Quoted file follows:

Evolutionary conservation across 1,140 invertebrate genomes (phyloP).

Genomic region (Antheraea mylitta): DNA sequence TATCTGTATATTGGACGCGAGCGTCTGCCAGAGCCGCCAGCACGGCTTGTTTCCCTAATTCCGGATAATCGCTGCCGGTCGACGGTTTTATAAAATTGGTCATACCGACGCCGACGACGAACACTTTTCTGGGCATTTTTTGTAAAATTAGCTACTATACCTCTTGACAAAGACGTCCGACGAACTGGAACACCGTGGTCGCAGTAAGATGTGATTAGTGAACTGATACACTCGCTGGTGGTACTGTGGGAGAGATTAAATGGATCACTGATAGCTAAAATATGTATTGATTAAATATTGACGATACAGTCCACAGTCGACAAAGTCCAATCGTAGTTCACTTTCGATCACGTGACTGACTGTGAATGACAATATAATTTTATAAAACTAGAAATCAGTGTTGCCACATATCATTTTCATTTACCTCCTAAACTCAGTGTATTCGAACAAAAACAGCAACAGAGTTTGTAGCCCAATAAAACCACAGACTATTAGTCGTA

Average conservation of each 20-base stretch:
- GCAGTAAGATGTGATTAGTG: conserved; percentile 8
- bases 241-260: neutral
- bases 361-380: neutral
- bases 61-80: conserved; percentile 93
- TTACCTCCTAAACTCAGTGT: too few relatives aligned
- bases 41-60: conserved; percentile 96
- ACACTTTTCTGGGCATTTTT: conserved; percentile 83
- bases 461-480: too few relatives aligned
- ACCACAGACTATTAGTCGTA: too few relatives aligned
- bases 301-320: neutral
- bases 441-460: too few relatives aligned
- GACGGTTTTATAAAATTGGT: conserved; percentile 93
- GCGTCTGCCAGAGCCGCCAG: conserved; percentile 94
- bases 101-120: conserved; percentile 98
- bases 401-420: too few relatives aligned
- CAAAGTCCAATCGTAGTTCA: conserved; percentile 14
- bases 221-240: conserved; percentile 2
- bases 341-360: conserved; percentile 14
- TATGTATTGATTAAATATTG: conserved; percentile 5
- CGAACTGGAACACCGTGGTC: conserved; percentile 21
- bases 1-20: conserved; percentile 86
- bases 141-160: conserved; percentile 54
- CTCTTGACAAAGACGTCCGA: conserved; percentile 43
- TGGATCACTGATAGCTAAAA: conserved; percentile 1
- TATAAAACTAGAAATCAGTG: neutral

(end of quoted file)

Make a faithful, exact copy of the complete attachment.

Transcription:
Evolutionary conservation across 1,140 invertebrate genomes (phyloP).

Genomic region (Antheraea mylitta): DNA sequence TATCTGTATATTGGACGCGAGCGTCTGCCAGAGCCGCCAGCACGGCTTGTTTCCCTAATTCCGGATAATCGCTGCCGGTCGACGGTTTTATAAAATTGGTCATACCGACGCCGACGACGAACACTTTTCTGGGCATTTTTTGTAAAATTAGCTACTATACCTCTTGACAAAGACGTCCGACGAACTGGAACACCGTGGTCGCAGTAAGATGTGATTAGTGAACTGATACACTCGCTGGTGGTACTGTGGGAGAGATTAAATGGATCACTGATAGCTAAAATATGTATTGATTAAATATTGACGATACAGTCCACAGTCGACAAAGTCCAATCGTAGTTCACTTTCGATCACGTGACTGACTGTGAATGACAATATAATTTTATAAAACTAGAAATCAGTGTTGCCACATATCATTTTCATTTACCTCCTAAACTCAGTGTATTCGAACAAAAACAGCAACAGAGTTTGTAGCCCAATAAAACCACAGACTATTAGTCGTA

Average conservation of each 20-base stretch:
- GCAGTAAGATGTGATTAGTG: conserved; percentile 8
- bases 241-260: neutral
- bases 361-380: neutral
- bases 61-80: conserved; percentile 93
- TTACCTCCTAAACTCAGTGT: too few relatives aligned
- bases 41-60: conserved; percentile 96
- ACACTTTTCTGGGCATTTTT: conserved; percentile 83
- bases 461-480: too few relatives aligned
- ACCACAGACTATTAGTCGTA: too few relatives aligned
- bases 301-320: neutral
- bases 441-460: too few relatives aligned
- GACGGTTTTATAAAATTGGT: conserved; percentile 93
- GCGTCTGCCAGAGCCGCCAG: conserved; percentile 94
- bases 101-120: conserved; percentile 98
- bases 401-420: too few relatives aligned
- CAAAGTCCAATCGTAGTTCA: conserved; percentile 14
- bases 221-240: conserved; percentile 2
- bases 341-360: conserved; percentile 14
- TATGTATTGATTAAATATTG: conserved; percentile 5
- CGAACTGGAACACCGTGGTC: conserved; percentile 21
- bases 1-20: conserved; percentile 86
- bases 141-160: conserved; percentile 54
- CTCTTGACAAAGACGTCCGA: conserved; percentile 43
- TGGATCACTGATAGCTAAAA: conserved; percentile 1
- TATAAAACTAGAAATCAGTG: neutral